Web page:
Israel and the Iran nuclear talks

Israel can’t block a deal. The most it can do is extort cash and arms from the US as ‘compensation’

The more Israeli leaders threaten to attack Iran in response to reports of progress in the Vienna nuclear talks, the more their bluster and bellicosity smacks of anxiety and disappointment rather than strength or self-confidence.

Prime Minister Naftali Bennett, whose fragile government is teetering and owes its survival to a single colluding Arab voice in the Knesset, last week donned his lion’s mantle and served notice that Israel will not be bound by any nuclear deal with Iran, nor seek anyone’s approval to act against its enemies if necessary.

We have heard such threats many times since 2017 when Donald Trump, at Benjamin Netanyahu’s instigation, withdrew from the JCPOA nuclear deal with Iran — a move most Israeli officials now rue. We have also heard and read about large-scale Israeli military exercises in preparation for imminent action to destroy Iran’s nuclear facilities. But all we have seen in practice have been occasional assassinations of Iranian scientists and attacks on Iranian shipping — to which Iran retaliated in kind and put an end.

The question is what does the Israeli premier mean by threatening not to abide by a potential nuclear deal? Will he take military action, for instance, and dispatch his warplanes to bomb Iran and its nuclear facilities? Does he expect that to go unanswered? Could Israel cope with hundreds of thousands of retaliatory missile and drones from all directions?

We would understand a superpower like China, Russia or, the US, or even the likes of the UK or France, making such threats. But they are absurd from a state that was defeated by the rudimentary rockets of the miniscule Gaza Strip last May, and sent its defence minister scurrying to Washington to request urgent replenishment of its depleted Iron Dome in case a second round of hostilities starts.

President Joe Biden, who refuses to receive Bennett or even telephone him, sent his National Security Advisor Jake Sullivan to tell his Israeli counterparts the US will not support an attack on Iran, as its priorities lie elsewhere, and will no longer indulge Israel’s juvenile bluster.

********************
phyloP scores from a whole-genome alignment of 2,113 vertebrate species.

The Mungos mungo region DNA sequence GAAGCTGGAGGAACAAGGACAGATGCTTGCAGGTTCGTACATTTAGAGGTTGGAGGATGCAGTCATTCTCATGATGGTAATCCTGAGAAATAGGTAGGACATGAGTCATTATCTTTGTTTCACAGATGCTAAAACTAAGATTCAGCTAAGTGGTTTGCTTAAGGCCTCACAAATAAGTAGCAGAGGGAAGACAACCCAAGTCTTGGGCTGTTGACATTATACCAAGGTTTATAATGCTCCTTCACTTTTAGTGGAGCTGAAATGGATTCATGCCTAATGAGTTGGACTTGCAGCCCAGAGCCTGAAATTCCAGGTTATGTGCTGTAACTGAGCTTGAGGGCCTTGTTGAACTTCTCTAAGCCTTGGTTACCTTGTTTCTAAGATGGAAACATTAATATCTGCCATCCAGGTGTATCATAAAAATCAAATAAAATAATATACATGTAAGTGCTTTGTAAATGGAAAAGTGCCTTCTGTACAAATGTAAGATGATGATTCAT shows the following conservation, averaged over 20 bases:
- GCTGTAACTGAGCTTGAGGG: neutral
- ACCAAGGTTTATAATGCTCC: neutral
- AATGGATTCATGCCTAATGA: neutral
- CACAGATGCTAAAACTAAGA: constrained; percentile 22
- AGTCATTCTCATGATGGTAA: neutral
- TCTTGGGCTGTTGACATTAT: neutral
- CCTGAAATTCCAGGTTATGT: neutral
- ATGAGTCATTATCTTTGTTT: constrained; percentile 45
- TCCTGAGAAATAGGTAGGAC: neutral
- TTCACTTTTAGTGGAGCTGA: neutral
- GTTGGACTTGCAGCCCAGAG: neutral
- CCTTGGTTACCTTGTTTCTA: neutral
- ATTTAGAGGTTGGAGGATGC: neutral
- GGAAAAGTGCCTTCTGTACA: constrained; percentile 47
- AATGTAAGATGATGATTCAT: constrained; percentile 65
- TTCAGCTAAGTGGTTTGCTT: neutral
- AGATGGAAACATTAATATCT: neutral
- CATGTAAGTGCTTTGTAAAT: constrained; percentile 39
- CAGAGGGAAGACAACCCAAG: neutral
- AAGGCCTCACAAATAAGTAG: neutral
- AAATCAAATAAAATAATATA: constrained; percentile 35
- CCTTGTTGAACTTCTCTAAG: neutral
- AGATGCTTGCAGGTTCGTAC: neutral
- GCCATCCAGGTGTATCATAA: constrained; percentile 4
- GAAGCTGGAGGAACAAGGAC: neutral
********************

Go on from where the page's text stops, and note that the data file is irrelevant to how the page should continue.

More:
The Israeli military establishment has become firmly convinced that Iran is in a strong position and is in no rush to reach a nuclear deal that does not address its legitimate demands for the lifting of sanctions, compensation, and guarantees of compliance. That leaves Israel with no option but to live with a potential new deal as the lesser evil and avoid clashing with the US. It failed to veto a nuclear deal, be given a seat at the Vienna talks, or even get Iran’s missile programmes placed on the agenda. Yet it still puffs up its chest and blusters that it will not accept or abide by any deal. Who can take it seriously?

In sum, the Israeli occupation state has realized that it cannot prevent a nuclear deal and is no longer capable of dictating its demands in that regard to the major powers, to whom Iran’s acquisition of nuclear weapons does not pose an existential threat.

Israeli officials are now fully aware that the most they can accomplish is to de-escalate disputes with the US administration and extort as much money and advanced military equipment from it as possible as compensation to allay it security and military concerns. But launching an attack on Iran, as it has threatened for the past twenty years, is out of the question. Were it to go ahead, the consequences to it would be horrific, disastrous, and even existential.

Israel and the Iran nuclear talks

0 thoughts on “Israel and the Iran nuclear talks

Leave a Reply

Your email address will not be published. Required fields are marked *